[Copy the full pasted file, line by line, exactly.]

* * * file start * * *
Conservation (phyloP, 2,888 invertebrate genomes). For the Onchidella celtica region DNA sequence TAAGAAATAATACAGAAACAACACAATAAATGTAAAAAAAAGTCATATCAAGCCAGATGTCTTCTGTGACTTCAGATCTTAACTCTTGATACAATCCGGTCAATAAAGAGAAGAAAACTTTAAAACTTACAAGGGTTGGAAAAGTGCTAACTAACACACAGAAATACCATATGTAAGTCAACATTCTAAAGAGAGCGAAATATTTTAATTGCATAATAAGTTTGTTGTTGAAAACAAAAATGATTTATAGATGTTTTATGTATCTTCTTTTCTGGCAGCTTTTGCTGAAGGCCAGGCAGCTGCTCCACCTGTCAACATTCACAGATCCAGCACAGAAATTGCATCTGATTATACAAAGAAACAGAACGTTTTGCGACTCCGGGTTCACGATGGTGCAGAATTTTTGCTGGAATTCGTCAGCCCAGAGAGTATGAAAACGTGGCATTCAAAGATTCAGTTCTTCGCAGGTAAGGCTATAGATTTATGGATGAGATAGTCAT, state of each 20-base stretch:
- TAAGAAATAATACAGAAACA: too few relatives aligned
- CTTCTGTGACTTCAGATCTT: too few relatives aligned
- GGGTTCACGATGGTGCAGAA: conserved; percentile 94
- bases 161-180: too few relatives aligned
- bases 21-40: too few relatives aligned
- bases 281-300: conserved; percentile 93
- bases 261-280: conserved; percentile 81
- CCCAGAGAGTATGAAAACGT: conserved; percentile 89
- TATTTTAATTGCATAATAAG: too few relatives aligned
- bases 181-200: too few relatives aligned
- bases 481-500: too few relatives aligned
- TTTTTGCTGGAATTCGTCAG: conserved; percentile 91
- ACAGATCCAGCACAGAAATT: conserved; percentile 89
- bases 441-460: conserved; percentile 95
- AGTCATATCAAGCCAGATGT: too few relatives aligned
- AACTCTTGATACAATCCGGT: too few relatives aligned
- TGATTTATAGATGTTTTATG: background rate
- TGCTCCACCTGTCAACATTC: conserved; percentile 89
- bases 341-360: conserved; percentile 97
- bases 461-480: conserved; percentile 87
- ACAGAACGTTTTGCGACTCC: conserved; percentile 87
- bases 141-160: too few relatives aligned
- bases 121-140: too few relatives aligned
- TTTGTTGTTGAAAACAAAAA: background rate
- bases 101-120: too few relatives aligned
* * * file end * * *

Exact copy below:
Conservation (phyloP, 2,888 invertebrate genomes). For the Onchidella celtica region DNA sequence TAAGAAATAATACAGAAACAACACAATAAATGTAAAAAAAAGTCATATCAAGCCAGATGTCTTCTGTGACTTCAGATCTTAACTCTTGATACAATCCGGTCAATAAAGAGAAGAAAACTTTAAAACTTACAAGGGTTGGAAAAGTGCTAACTAACACACAGAAATACCATATGTAAGTCAACATTCTAAAGAGAGCGAAATATTTTAATTGCATAATAAGTTTGTTGTTGAAAACAAAAATGATTTATAGATGTTTTATGTATCTTCTTTTCTGGCAGCTTTTGCTGAAGGCCAGGCAGCTGCTCCACCTGTCAACATTCACAGATCCAGCACAGAAATTGCATCTGATTATACAAAGAAACAGAACGTTTTGCGACTCCGGGTTCACGATGGTGCAGAATTTTTGCTGGAATTCGTCAGCCCAGAGAGTATGAAAACGTGGCATTCAAAGATTCAGTTCTTCGCAGGTAAGGCTATAGATTTATGGATGAGATAGTCAT, state of each 20-base stretch:
- TAAGAAATAATACAGAAACA: too few relatives aligned
- CTTCTGTGACTTCAGATCTT: too few relatives aligned
- GGGTTCACGATGGTGCAGAA: conserved; percentile 94
- bases 161-180: too few relatives aligned
- bases 21-40: too few relatives aligned
- bases 281-300: conserved; percentile 93
- bases 261-280: conserved; percentile 81
- CCCAGAGAGTATGAAAACGT: conserved; percentile 89
- TATTTTAATTGCATAATAAG: too few relatives aligned
- bases 181-200: too few relatives aligned
- bases 481-500: too few relatives aligned
- TTTTTGCTGGAATTCGTCAG: conserved; percentile 91
- ACAGATCCAGCACAGAAATT: conserved; percentile 89
- bases 441-460: conserved; percentile 95
- AGTCATATCAAGCCAGATGT: too few relatives aligned
- AACTCTTGATACAATCCGGT: too few relatives aligned
- TGATTTATAGATGTTTTATG: background rate
- TGCTCCACCTGTCAACATTC: conserved; percentile 89
- bases 341-360: conserved; percentile 97
- bases 461-480: conserved; percentile 87
- ACAGAACGTTTTGCGACTCC: conserved; percentile 87
- bases 141-160: too few relatives aligned
- bases 121-140: too few relatives aligned
- TTTGTTGTTGAAAACAAAAA: background rate
- bases 101-120: too few relatives aligned